How would you go about building a wind turbine in Firemonkey 3D with revolving blades? You can stop reading right now if you want and go away and think about this; possibly even fire up XE2 and try building something; but do come back!

When I first thought about this “project” my plan was to find a 3D model on a site like 3D Warehouse. There are many wind turbines and even wind farms out there, but no models with the blades separated from the rest of the structure. If the blades were to revolve then I had to be able to animate them without the rest of the structure rotating as well.

So, onto plan B:  Build the whole wind turbine from scratch using only the standard 3D components included in XE2.  Sure – it won’t look as pretty – but I figured I’d learn a lot more.  And, much to my surprise, it turned out to be quite simple as you’ll see.

So here’s a picture of the desired (and completed) result.  Of course you cannot see the blades turning in this image, but follow along and build this project and you’ll see that they really do.

Wind turbine
The desired result (with revolving blades)

or open this link to see a second or two of the turbine running (captured with Wink).

To create this, start a new Firemonkey 3D project.  This type of application is a little hidden away. Choose File | New | Other… and then Firemonkey 3D Application.

With any 3D application, the first thing you should do is add a TLight. When added, all objects are initially positioned on the form designer at (0,0,0).  Move the light to the top left of the screen and change its LightType property to ltPoint. You may also want to move the light towards you (that is in the negative Z direction). You can experiment with all the settings as much as you want but I’ll only describe the critical ones in this short article.

Next, from the tool palette, drop a TCylinder on the form. Rotate it to the vertical and stretch it into a long thin tower.  Make sure the Structure view is open and ensure the cylinder is not a child object of the light.  If it is, drag it to the Form so that it is a sibling of the light.

Next add a TCube and a TCone.  Position the cube and cone on top of the tower with the cone in front of the cube.  You will have to play with the position and rotation of the cone to get them right.

Now, for the blades.  We want to add 3 rectangles as a group so that we can animate them as a single entity. You could add them to the nose cone, but to avoid any complications with the fact the cone is alreadt rotated, and to introduce a powerful general technique for grouping objects in a 3D world, we’ll add a TDummy object.  TDummy is a funny name – TGroup3D would have been more descriptive – but simply think of it as a non-visible component that you can use as the parent of other objects.  Since we’ll attach the blades to this object we will be able to rotate them simply by rotating the TDummy object.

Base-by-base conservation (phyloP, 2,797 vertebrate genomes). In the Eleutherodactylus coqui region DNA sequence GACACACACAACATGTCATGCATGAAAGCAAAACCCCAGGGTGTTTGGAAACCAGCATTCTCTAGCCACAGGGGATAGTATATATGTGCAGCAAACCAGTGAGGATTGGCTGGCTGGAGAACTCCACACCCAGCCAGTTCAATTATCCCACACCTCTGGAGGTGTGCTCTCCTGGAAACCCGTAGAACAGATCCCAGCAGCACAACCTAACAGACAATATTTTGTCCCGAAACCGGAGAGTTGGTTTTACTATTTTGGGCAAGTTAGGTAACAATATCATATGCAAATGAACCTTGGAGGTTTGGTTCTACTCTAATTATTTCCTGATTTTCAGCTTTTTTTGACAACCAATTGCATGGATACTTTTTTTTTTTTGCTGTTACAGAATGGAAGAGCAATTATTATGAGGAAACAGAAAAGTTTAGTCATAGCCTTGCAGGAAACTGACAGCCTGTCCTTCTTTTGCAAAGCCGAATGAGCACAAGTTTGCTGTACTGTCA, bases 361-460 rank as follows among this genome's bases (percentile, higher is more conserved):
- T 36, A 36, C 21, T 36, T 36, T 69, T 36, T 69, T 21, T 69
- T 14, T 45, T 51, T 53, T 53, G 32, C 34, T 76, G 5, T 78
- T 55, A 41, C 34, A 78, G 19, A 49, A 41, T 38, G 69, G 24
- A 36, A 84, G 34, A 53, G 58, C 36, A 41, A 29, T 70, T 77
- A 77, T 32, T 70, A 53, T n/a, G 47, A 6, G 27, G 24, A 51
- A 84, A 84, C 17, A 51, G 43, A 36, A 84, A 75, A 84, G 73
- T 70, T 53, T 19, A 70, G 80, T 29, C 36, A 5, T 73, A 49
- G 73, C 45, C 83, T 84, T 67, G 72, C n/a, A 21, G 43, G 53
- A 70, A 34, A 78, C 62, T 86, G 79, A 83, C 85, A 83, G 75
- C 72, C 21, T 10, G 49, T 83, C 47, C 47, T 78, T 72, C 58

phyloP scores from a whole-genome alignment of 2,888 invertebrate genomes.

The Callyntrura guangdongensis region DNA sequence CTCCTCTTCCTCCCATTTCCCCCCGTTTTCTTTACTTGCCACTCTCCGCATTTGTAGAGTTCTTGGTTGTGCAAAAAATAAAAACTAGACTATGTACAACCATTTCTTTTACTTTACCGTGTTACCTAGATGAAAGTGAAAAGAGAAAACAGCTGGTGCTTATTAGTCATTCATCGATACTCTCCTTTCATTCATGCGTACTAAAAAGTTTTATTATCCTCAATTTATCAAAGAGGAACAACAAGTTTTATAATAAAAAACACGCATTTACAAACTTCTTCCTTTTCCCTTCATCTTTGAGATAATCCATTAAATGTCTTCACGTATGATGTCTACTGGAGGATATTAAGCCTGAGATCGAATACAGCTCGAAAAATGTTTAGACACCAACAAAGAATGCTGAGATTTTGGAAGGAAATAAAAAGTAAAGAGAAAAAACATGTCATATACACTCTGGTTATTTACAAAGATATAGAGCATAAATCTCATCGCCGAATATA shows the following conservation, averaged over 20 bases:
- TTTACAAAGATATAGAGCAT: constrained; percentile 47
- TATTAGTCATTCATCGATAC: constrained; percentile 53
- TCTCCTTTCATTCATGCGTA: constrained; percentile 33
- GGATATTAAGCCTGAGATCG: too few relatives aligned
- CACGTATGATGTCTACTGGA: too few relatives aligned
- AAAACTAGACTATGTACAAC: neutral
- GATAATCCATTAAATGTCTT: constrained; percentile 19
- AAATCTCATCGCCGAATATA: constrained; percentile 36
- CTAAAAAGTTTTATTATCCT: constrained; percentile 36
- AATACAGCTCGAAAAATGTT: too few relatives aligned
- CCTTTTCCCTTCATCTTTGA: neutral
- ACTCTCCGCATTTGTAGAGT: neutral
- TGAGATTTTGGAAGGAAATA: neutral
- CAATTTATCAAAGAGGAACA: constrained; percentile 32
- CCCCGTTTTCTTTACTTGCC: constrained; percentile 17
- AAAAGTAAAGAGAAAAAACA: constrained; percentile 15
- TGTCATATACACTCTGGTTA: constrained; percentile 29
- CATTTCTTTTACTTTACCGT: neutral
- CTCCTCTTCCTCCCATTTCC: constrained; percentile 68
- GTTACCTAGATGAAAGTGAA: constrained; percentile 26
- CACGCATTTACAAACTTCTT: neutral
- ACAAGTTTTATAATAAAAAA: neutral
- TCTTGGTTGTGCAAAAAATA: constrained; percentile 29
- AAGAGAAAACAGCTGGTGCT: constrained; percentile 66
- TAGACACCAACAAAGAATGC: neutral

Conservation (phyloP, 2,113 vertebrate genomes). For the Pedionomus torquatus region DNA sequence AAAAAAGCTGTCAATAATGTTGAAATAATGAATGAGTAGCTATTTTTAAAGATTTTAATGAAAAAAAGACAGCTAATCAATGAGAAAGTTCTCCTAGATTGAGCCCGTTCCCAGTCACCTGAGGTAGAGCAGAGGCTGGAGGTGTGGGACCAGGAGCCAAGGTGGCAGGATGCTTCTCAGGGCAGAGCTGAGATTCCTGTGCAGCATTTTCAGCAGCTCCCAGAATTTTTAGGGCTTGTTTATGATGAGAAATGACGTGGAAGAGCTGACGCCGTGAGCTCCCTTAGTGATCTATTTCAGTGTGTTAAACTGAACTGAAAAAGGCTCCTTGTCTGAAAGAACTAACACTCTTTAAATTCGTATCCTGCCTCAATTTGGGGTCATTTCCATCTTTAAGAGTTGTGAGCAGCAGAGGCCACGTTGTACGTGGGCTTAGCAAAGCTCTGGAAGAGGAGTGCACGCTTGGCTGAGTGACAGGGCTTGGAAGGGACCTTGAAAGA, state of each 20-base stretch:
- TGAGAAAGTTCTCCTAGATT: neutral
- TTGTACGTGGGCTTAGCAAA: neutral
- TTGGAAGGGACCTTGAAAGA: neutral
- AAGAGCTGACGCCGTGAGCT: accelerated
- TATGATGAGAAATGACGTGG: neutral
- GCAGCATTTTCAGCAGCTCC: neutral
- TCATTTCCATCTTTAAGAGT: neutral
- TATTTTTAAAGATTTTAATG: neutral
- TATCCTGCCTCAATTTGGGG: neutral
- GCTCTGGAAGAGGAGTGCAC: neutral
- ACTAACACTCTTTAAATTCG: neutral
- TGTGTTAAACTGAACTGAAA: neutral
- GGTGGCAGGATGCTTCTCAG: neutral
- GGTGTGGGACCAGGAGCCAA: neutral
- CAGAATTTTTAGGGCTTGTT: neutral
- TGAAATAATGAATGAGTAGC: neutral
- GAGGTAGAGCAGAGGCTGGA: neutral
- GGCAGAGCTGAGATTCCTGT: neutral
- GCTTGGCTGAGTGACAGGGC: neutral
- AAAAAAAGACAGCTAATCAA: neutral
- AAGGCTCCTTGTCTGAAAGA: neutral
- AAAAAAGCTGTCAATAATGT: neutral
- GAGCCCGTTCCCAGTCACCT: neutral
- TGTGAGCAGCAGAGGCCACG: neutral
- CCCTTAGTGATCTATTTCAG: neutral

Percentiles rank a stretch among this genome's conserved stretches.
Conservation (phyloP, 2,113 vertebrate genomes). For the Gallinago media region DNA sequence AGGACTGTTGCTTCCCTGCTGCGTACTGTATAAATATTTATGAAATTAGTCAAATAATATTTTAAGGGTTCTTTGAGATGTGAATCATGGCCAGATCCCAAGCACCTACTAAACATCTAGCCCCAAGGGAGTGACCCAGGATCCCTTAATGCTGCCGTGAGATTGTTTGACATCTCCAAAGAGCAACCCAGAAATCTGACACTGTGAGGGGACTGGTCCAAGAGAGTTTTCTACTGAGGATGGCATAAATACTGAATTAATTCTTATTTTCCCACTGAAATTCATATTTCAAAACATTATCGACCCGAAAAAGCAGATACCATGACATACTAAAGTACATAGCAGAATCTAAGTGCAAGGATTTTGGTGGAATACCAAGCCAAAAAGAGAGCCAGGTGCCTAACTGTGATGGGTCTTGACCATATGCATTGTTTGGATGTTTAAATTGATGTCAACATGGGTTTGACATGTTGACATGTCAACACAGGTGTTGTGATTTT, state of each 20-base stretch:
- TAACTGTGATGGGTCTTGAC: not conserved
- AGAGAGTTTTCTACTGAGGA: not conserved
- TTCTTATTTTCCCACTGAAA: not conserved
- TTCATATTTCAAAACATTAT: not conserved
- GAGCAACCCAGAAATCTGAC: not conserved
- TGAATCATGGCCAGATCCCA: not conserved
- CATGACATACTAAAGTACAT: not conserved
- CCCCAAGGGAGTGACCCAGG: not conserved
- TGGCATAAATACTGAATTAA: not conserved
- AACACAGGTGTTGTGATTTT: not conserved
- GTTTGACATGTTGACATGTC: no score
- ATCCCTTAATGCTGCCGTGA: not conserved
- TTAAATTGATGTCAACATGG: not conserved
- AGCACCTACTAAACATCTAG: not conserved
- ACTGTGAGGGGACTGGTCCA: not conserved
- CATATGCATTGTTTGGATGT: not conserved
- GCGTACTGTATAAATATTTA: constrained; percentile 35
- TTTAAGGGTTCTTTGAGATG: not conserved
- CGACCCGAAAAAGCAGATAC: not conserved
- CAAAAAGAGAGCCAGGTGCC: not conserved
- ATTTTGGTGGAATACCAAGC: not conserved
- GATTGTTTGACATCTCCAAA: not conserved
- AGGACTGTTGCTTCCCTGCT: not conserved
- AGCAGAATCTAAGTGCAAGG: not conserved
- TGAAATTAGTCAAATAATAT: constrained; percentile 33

Now, before adding the blades – which are components of type TRectangle3D, make sure the Blades dummy object is pointing directly at you.  It will be if you have not rotated it at all.  Add 3 rectangles as children of the Blades dummy object and select each one in turn from the structure view and give 2 of them rotations of 120 and 240 degrees. You will have to reposition them a little as well so they look like they are just attached to the nose cone.

We could have made the nose cone a part of the blades group but it is unnecessary as it does not change its appearance when rotated.

While in this view finish the blades by giving each of them a twist by changing the Y rotation to 25 (degrees).

The design time window should look something like this as this stage:

Wind turbine design
Rotating a blade

Lastly you should be able to rotate the main assembly (consisting of cube, cone and group of blades) on top of the tower into a slightly side on view to make the image more interesting. To make rotating the turbine easier (hey, we do want the turbine to face the wind, don’t we?) I added the cone, cube and grouped blades dummy objects to yet another dummy object.  You will see this if you download and open the source code.

To animate the blades, we can use a TFloatAnimation object.  This provides a code-free means of altering a single property in the attached parent object.  In our case, we need to attach the TFloatAnimation to the Blades dummy object (it will now have 3 rectangles as well as this animation object as children).  Set the PropertyName property to RotationAngle.Z.  This is the property of the parent object that will be animated. Set the Duration to 10 (seconds), Loop and Enabled to True and the StartValue to 0 and the StopValue to 360.  These settings will cause the TDummy object to rotate through a full 360 degrees about the Z axis once every 10 seconds repeatedly. And since we attached the blades to the TDummy object we see the blades rotating nice and smoothly.

So, there you go, a code-free wind turbine.

Source code is here.

4 Responses

  1. Strictly speaking of course it’s a FireMonkey PROPELLER, not wind turbine, since the rotation is generated by the (virtual) device itself, not a physical response to the model configuration to an external environmental stimuli.


    1. What I hope to demonstrate in a follow up post is placing a number of these on a landscape to form a windfarm by having only one “prototype” and many instances.